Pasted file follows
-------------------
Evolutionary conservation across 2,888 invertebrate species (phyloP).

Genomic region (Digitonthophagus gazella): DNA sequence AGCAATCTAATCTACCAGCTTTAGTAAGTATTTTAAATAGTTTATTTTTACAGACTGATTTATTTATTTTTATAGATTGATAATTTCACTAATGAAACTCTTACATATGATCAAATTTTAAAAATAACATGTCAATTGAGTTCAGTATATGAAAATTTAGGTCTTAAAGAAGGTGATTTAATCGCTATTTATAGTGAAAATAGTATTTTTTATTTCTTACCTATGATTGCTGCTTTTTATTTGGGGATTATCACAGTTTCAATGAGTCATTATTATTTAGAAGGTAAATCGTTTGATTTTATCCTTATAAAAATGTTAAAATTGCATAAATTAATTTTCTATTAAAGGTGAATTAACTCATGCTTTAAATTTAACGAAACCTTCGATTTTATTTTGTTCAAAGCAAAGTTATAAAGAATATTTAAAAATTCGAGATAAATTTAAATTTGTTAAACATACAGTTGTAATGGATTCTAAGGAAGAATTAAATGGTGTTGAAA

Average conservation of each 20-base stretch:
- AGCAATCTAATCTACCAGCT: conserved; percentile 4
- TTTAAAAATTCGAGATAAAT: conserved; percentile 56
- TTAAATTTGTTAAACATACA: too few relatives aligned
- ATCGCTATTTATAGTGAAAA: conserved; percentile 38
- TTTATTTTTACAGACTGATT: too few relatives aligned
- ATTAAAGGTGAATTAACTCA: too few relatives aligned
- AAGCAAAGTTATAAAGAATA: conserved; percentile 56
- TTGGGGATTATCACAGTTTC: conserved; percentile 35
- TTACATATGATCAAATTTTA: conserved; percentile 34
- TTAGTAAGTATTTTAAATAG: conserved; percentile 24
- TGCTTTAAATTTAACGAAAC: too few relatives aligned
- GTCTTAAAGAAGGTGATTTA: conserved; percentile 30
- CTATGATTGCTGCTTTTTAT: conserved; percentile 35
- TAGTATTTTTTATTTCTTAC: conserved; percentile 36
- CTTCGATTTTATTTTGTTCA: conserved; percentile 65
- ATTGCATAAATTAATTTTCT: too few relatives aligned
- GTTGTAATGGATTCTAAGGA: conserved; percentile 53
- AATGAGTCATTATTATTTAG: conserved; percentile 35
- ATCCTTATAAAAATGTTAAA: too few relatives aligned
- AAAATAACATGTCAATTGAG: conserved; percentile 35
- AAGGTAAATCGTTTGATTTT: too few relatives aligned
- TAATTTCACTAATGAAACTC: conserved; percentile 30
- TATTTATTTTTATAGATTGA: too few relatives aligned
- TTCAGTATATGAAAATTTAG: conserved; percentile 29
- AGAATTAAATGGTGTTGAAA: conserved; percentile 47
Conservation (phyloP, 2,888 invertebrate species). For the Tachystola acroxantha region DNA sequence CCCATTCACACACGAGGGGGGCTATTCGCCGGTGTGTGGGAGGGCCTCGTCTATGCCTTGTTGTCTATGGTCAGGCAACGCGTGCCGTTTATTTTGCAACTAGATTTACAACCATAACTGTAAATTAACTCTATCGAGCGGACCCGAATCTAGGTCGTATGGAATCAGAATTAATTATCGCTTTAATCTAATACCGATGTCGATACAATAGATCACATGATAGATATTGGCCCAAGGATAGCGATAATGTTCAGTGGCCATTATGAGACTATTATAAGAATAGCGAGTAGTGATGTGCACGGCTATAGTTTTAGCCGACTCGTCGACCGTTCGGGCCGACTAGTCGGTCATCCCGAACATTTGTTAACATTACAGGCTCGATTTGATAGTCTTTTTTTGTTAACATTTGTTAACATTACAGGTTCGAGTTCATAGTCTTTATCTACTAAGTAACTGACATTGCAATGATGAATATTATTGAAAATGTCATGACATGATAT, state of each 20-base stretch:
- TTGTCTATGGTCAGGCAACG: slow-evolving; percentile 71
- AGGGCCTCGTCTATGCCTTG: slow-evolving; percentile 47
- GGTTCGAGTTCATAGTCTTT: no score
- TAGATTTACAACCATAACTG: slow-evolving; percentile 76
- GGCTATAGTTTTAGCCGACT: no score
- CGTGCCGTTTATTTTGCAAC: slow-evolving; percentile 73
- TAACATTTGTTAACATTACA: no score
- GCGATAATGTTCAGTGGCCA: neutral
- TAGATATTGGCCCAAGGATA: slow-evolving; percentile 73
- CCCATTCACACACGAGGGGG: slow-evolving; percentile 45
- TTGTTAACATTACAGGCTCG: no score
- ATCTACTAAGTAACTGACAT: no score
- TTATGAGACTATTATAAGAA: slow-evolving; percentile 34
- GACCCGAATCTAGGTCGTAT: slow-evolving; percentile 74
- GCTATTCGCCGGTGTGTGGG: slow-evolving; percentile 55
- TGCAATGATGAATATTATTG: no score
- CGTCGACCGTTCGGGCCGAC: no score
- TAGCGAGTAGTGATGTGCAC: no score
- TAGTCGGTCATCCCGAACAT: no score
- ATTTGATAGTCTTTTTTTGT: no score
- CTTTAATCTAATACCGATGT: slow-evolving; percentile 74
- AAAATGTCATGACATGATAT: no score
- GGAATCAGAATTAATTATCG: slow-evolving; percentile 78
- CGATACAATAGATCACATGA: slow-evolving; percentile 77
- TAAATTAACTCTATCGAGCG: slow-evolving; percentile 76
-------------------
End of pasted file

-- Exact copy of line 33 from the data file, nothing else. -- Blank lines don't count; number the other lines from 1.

- TAGATTTACAACCATAACTG: slow-evolving; percentile 76